Ketchup Chips - A Flavour Solution

July 04th 2018


Ketchup Chips - A Flavour Solution

Ketchup Chips - A Flavour Solution Lost In Time

 

There’s a lot about the 1970s worth forgetting. Plaid slacks, ugly cars, and avocado-green appliances come unwillingly to mind. Along with all that awful stuff, we’ve somehow also forgotten where Ketchup chips came from!   

 

We haven’t forgotten how much we love them, though: 63% of Canadian agree that, “ketchup chips are delicious,” according to a 2017 Ipsos survey. Since Canada Day was this month, we thought it was the perfect time to get to know this great Canadian snack. Follow the link to learn what we think we know about the origins of ketchup chips and their possible future!

  

Not every flavour experiment turns out to be a true Flavour Solution. For example, about forty-something years ago, some folks decided that the public would love fruit-flavoured potato chips. (We’d like to think they were marketers, not flavour scientists.) Nothing better than a crunchy, salty, orange, right? Wrong.


What we know for certain is that a Canadian chip maker sprung grape, orange, and cherry flavoured chips on an unsuspecting public in the 1970s. They flopped badly, and people still talk today about how truly awful they really were.


Were Ketchup Chips born from a flavour failure?

From this flavour flop, it is said by some that the ketchup chip emerged as a last-ditch effort to introduce a bold, colourful new flavour to the market. Whether there is any connection or not (no one has ever officially laid claim to creating the ketchup chip), there is no denying ketchup chips were an instant hit and they soon became one of the top-selling flavours in Canada.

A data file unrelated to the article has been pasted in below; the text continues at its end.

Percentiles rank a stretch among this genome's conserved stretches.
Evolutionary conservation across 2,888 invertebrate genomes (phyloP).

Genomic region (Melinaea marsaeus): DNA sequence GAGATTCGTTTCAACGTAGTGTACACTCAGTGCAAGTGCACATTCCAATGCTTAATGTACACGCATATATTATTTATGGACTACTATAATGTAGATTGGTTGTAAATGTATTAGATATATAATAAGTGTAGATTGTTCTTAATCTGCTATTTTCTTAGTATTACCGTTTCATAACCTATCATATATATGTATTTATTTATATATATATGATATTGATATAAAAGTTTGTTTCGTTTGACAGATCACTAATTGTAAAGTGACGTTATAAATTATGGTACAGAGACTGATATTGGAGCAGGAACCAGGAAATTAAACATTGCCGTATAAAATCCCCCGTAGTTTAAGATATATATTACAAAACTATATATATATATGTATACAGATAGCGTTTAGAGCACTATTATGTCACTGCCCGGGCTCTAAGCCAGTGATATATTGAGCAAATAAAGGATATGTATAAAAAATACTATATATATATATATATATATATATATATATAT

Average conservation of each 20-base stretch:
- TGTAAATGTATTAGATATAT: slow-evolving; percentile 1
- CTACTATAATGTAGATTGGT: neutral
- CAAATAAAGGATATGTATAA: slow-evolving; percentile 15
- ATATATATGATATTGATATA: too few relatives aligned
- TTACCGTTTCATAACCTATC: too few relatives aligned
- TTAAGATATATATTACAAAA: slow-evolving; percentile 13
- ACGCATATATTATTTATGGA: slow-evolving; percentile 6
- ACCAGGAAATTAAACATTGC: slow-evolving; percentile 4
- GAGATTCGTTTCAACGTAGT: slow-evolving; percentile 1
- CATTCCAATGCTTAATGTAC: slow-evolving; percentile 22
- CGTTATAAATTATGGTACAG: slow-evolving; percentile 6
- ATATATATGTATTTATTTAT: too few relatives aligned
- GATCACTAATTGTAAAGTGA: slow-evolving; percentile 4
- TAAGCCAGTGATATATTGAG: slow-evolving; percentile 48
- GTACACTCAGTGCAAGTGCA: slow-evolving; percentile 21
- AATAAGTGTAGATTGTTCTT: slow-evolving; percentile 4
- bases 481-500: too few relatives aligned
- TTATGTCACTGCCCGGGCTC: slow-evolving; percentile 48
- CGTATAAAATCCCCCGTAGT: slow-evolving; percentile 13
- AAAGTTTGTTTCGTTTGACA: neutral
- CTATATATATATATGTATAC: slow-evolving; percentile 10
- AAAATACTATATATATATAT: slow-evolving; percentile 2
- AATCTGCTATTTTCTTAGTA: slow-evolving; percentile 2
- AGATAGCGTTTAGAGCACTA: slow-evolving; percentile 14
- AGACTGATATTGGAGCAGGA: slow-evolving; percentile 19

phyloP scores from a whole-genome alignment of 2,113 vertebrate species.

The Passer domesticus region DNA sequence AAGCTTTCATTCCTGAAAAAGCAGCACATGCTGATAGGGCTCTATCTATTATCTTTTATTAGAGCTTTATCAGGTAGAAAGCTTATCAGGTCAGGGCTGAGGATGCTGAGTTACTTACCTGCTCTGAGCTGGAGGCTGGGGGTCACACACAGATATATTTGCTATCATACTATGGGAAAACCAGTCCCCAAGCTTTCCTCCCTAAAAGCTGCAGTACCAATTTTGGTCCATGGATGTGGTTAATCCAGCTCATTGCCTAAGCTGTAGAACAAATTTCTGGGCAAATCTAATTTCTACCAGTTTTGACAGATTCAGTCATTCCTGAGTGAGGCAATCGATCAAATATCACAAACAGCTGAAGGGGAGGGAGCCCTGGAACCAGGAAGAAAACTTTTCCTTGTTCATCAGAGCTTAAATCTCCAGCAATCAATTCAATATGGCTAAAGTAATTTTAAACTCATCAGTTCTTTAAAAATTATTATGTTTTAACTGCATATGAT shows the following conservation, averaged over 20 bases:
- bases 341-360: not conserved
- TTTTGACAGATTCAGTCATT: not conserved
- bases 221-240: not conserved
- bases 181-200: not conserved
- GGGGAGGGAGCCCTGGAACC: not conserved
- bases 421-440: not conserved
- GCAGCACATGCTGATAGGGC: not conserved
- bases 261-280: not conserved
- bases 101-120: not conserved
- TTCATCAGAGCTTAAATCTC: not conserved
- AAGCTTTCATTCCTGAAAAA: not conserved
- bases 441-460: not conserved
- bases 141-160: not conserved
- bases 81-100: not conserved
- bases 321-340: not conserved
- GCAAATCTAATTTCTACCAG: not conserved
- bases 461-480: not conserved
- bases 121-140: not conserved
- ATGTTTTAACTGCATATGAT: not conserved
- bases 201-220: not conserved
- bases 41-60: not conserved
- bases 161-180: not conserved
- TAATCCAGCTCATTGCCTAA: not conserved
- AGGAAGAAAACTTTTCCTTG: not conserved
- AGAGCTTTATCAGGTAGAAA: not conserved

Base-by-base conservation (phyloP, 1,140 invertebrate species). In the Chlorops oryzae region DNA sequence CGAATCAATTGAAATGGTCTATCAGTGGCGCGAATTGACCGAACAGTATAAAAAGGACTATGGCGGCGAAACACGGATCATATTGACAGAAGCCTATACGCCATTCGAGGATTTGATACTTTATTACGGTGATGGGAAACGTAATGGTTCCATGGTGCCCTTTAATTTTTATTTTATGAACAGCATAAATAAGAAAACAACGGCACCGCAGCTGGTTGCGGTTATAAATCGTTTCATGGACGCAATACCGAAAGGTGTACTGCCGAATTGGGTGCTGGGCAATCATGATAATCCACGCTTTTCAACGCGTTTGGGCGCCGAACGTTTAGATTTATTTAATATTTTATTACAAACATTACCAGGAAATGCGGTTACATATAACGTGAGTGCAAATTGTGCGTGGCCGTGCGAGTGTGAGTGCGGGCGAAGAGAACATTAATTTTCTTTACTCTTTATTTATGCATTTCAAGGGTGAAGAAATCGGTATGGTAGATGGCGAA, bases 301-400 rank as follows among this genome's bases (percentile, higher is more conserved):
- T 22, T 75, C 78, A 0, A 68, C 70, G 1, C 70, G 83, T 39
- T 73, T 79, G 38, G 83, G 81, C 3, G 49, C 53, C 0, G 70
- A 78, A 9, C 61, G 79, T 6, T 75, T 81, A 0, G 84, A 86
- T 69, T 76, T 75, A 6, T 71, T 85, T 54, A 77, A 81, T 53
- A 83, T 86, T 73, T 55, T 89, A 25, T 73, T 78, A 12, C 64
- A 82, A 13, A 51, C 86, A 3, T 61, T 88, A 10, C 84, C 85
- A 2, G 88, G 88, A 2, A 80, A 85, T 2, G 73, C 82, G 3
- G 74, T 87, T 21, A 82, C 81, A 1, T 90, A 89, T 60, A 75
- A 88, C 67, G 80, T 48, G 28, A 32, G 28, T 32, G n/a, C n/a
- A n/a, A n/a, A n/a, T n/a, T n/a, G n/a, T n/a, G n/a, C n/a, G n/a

Today you can buy many different brands of ketchup chips, as well as puffed rice snacks and tortilla chips. And while some have more ketchup flavouring and some have less, what you rarely see is any variation on the flavour of the ketchup itself.


Even the classics can be innovated

Given the current attitudes towards spice in Canada (49% like a bit of fire in their food), maybe a heat boost is the ticket needed to make the trip from the shelf to the shopping cart. Wouldn’t an ancho chili-infused ketchup chip get the snack bowl deliciously smokin’?


You could even take advantage of Canadians’ love of International cuisine with a ketchup/berbere blend for exotic tang with a bit of warm, aromatic heat. Or go Japanese and unleash wasabi Furikake ketchup chips - the mix of umami and light sweetness with a pungent kick sounds like the ideal partner for Canada’s favourite sauce.


Americans haven’t caught on to the Ketchup Chip… yet

By the way, if you’re thinking about marketing over the border, there’s plenty of room for growth! Ketchup barely makes a ripple (chip) in the U.S. potato chip pool. In American surveys, ketchup chips are lumped in with “Other flavours” on the list of favourite chip flavours. Collectively, that group ranks sixth in popularity. Individually, ketchup chips probably rank around 8th - behind “No Salt/Low Salt”.


Well, if they ever change their minds down there, we’d be happy to share this great Canadian snack with our American friends. Come on up, everyone! We’ll have Caesars and butter tarts, too!




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